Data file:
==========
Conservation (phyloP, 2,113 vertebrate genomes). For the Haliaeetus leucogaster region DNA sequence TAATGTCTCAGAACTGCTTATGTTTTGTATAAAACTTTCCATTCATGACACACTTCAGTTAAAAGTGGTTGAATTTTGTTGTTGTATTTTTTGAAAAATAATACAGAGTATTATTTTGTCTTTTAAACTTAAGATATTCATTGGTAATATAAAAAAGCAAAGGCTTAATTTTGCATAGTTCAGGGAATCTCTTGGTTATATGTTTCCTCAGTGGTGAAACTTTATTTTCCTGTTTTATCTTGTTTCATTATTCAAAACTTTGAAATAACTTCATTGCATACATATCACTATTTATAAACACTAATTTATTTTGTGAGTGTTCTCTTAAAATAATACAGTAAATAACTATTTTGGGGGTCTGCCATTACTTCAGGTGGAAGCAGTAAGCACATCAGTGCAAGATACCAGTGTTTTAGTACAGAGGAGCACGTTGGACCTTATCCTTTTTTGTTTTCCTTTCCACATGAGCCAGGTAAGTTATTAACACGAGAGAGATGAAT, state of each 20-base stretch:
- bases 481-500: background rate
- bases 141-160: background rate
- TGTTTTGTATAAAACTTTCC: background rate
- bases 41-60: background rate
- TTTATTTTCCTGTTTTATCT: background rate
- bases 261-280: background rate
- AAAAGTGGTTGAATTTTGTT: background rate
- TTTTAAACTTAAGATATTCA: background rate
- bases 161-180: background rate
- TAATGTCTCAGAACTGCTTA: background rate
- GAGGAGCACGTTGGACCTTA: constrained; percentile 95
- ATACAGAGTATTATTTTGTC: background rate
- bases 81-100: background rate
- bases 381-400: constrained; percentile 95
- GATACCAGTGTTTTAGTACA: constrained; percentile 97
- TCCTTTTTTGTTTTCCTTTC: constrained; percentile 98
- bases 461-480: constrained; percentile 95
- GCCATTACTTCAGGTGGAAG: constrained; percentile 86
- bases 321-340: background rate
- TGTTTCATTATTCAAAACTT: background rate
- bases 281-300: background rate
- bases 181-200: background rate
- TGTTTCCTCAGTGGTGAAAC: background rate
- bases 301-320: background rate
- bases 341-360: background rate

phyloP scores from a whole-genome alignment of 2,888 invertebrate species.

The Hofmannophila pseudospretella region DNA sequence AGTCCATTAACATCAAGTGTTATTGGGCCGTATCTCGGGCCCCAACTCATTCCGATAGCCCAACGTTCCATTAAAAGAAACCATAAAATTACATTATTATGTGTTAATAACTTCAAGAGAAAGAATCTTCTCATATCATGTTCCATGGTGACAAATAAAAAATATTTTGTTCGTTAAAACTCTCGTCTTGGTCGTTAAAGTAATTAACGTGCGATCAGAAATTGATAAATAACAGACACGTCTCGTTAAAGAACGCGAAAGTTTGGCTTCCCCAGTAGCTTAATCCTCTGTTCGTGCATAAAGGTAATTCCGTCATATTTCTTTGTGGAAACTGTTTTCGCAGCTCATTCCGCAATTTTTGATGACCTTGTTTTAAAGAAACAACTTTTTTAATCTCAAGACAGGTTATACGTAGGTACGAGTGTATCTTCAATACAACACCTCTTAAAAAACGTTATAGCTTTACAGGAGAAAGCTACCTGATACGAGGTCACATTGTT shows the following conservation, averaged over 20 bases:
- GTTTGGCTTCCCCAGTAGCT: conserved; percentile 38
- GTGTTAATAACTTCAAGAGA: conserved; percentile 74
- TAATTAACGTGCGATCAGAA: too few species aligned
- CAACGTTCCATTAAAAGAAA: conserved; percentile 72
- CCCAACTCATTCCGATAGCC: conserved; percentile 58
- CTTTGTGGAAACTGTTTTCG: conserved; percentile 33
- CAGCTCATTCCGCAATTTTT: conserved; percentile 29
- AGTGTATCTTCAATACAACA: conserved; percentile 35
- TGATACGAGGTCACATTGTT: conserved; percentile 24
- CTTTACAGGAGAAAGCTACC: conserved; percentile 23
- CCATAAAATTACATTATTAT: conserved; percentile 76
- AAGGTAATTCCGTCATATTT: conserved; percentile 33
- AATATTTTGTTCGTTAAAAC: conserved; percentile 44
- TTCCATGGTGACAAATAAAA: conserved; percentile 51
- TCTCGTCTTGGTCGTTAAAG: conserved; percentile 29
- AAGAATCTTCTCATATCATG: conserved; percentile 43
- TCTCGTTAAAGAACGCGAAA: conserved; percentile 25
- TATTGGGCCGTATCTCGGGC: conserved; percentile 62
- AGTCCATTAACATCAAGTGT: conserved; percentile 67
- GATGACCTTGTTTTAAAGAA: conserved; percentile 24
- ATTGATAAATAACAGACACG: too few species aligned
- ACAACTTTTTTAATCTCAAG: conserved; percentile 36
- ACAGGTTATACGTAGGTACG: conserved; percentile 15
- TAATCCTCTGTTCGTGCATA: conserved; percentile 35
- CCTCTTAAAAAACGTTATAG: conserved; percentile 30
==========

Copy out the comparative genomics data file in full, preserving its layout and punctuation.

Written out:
Conservation (phyloP, 2,113 vertebrate genomes). For the Haliaeetus leucogaster region DNA sequence TAATGTCTCAGAACTGCTTATGTTTTGTATAAAACTTTCCATTCATGACACACTTCAGTTAAAAGTGGTTGAATTTTGTTGTTGTATTTTTTGAAAAATAATACAGAGTATTATTTTGTCTTTTAAACTTAAGATATTCATTGGTAATATAAAAAAGCAAAGGCTTAATTTTGCATAGTTCAGGGAATCTCTTGGTTATATGTTTCCTCAGTGGTGAAACTTTATTTTCCTGTTTTATCTTGTTTCATTATTCAAAACTTTGAAATAACTTCATTGCATACATATCACTATTTATAAACACTAATTTATTTTGTGAGTGTTCTCTTAAAATAATACAGTAAATAACTATTTTGGGGGTCTGCCATTACTTCAGGTGGAAGCAGTAAGCACATCAGTGCAAGATACCAGTGTTTTAGTACAGAGGAGCACGTTGGACCTTATCCTTTTTTGTTTTCCTTTCCACATGAGCCAGGTAAGTTATTAACACGAGAGAGATGAAT, state of each 20-base stretch:
- bases 481-500: background rate
- bases 141-160: background rate
- TGTTTTGTATAAAACTTTCC: background rate
- bases 41-60: background rate
- TTTATTTTCCTGTTTTATCT: background rate
- bases 261-280: background rate
- AAAAGTGGTTGAATTTTGTT: background rate
- TTTTAAACTTAAGATATTCA: background rate
- bases 161-180: background rate
- TAATGTCTCAGAACTGCTTA: background rate
- GAGGAGCACGTTGGACCTTA: constrained; percentile 95
- ATACAGAGTATTATTTTGTC: background rate
- bases 81-100: background rate
- bases 381-400: constrained; percentile 95
- GATACCAGTGTTTTAGTACA: constrained; percentile 97
- TCCTTTTTTGTTTTCCTTTC: constrained; percentile 98
- bases 461-480: constrained; percentile 95
- GCCATTACTTCAGGTGGAAG: constrained; percentile 86
- bases 321-340: background rate
- TGTTTCATTATTCAAAACTT: background rate
- bases 281-300: background rate
- bases 181-200: background rate
- TGTTTCCTCAGTGGTGAAAC: background rate
- bases 301-320: background rate
- bases 341-360: background rate

phyloP scores from a whole-genome alignment of 2,888 invertebrate species.

The Hofmannophila pseudospretella region DNA sequence AGTCCATTAACATCAAGTGTTATTGGGCCGTATCTCGGGCCCCAACTCATTCCGATAGCCCAACGTTCCATTAAAAGAAACCATAAAATTACATTATTATGTGTTAATAACTTCAAGAGAAAGAATCTTCTCATATCATGTTCCATGGTGACAAATAAAAAATATTTTGTTCGTTAAAACTCTCGTCTTGGTCGTTAAAGTAATTAACGTGCGATCAGAAATTGATAAATAACAGACACGTCTCGTTAAAGAACGCGAAAGTTTGGCTTCCCCAGTAGCTTAATCCTCTGTTCGTGCATAAAGGTAATTCCGTCATATTTCTTTGTGGAAACTGTTTTCGCAGCTCATTCCGCAATTTTTGATGACCTTGTTTTAAAGAAACAACTTTTTTAATCTCAAGACAGGTTATACGTAGGTACGAGTGTATCTTCAATACAACACCTCTTAAAAAACGTTATAGCTTTACAGGAGAAAGCTACCTGATACGAGGTCACATTGTT shows the following conservation, averaged over 20 bases:
- GTTTGGCTTCCCCAGTAGCT: conserved; percentile 38
- GTGTTAATAACTTCAAGAGA: conserved; percentile 74
- TAATTAACGTGCGATCAGAA: too few species aligned
- CAACGTTCCATTAAAAGAAA: conserved; percentile 72
- CCCAACTCATTCCGATAGCC: conserved; percentile 58
- CTTTGTGGAAACTGTTTTCG: conserved; percentile 33
- CAGCTCATTCCGCAATTTTT: conserved; percentile 29
- AGTGTATCTTCAATACAACA: conserved; percentile 35
- TGATACGAGGTCACATTGTT: conserved; percentile 24
- CTTTACAGGAGAAAGCTACC: conserved; percentile 23
- CCATAAAATTACATTATTAT: conserved; percentile 76
- AAGGTAATTCCGTCATATTT: conserved; percentile 33
- AATATTTTGTTCGTTAAAAC: conserved; percentile 44
- TTCCATGGTGACAAATAAAA: conserved; percentile 51
- TCTCGTCTTGGTCGTTAAAG: conserved; percentile 29
- AAGAATCTTCTCATATCATG: conserved; percentile 43
- TCTCGTTAAAGAACGCGAAA: conserved; percentile 25
- TATTGGGCCGTATCTCGGGC: conserved; percentile 62
- AGTCCATTAACATCAAGTGT: conserved; percentile 67
- GATGACCTTGTTTTAAAGAA: conserved; percentile 24
- ATTGATAAATAACAGACACG: too few species aligned
- ACAACTTTTTTAATCTCAAG: conserved; percentile 36
- ACAGGTTATACGTAGGTACG: conserved; percentile 15
- TAATCCTCTGTTCGTGCATA: conserved; percentile 35
- CCTCTTAAAAAACGTTATAG: conserved; percentile 30